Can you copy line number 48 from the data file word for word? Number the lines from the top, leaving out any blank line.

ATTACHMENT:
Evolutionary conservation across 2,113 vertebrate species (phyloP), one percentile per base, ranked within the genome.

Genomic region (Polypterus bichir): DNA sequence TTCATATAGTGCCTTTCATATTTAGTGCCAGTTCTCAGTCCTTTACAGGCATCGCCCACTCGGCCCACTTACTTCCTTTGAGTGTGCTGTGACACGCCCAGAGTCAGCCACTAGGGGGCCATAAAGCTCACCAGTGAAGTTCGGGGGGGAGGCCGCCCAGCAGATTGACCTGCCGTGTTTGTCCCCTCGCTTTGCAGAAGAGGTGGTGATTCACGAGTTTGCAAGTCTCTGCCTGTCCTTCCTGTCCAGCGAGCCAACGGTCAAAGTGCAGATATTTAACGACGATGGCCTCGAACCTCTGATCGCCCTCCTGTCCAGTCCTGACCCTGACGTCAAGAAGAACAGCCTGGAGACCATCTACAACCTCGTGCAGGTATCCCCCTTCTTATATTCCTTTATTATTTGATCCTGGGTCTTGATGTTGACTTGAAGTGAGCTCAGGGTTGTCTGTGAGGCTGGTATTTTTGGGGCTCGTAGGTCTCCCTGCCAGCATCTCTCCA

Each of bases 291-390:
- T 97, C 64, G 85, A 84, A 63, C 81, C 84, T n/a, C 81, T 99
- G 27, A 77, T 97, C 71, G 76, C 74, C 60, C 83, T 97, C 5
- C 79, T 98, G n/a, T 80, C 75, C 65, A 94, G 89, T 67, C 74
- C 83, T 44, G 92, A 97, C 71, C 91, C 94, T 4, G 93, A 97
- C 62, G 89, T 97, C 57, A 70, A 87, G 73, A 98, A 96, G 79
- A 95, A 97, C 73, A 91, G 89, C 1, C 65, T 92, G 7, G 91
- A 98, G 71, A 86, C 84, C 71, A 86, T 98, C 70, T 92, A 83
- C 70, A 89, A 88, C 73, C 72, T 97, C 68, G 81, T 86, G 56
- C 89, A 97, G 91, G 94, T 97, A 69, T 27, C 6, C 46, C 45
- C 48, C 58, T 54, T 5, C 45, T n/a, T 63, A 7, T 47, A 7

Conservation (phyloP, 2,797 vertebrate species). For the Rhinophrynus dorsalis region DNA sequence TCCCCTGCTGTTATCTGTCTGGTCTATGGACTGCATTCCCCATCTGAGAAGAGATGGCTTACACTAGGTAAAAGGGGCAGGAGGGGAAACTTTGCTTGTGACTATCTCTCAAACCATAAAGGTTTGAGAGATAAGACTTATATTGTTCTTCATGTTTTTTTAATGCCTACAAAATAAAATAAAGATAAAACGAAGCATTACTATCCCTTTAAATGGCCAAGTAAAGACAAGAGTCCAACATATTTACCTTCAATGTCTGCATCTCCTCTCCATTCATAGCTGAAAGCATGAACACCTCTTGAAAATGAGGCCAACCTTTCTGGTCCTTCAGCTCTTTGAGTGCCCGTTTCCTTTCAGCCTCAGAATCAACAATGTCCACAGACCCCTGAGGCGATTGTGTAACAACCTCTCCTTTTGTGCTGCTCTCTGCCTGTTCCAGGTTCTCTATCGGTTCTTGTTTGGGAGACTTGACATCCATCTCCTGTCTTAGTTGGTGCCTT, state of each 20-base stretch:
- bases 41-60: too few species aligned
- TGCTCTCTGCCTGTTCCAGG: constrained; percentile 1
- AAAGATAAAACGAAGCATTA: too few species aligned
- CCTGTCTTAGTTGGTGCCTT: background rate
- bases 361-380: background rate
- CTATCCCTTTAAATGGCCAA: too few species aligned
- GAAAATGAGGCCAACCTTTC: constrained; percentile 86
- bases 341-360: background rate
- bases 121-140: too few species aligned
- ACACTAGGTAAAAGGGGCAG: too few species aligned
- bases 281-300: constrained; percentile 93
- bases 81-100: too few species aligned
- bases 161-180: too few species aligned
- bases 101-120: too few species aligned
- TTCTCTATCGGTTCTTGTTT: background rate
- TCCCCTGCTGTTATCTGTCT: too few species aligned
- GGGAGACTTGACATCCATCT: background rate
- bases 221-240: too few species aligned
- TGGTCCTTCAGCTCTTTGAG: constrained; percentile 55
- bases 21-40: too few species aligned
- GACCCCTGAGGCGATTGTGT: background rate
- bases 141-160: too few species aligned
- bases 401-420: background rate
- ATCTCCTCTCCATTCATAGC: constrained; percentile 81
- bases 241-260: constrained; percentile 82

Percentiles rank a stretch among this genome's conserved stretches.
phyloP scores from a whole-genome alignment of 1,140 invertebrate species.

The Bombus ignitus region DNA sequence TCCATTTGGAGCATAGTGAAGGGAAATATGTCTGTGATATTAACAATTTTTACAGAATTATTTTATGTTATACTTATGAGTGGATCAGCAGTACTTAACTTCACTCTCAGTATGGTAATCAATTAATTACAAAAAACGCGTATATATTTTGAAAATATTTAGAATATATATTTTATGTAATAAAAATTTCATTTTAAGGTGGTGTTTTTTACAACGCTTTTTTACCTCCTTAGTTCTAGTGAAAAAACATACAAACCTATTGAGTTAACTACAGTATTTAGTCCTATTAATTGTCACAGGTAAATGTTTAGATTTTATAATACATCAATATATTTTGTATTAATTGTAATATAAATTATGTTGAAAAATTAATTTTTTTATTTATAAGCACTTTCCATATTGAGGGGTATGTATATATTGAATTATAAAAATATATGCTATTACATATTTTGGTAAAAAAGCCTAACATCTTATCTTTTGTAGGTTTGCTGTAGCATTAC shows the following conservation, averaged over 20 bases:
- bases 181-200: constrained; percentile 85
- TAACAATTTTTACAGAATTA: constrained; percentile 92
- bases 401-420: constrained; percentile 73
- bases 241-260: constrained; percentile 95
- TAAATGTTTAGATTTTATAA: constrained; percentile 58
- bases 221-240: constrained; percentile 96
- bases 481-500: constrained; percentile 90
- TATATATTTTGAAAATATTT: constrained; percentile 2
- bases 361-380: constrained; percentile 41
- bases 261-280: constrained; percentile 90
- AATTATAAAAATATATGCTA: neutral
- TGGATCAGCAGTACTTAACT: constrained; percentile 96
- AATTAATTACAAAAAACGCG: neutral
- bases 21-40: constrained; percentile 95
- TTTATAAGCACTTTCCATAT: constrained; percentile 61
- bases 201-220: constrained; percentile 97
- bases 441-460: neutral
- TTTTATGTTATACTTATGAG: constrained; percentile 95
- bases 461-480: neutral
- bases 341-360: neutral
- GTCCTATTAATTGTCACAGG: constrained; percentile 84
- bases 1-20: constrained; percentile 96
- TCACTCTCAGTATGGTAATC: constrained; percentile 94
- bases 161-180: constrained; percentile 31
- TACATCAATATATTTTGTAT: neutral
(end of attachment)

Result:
- bases 221-240: constrained; percentile 96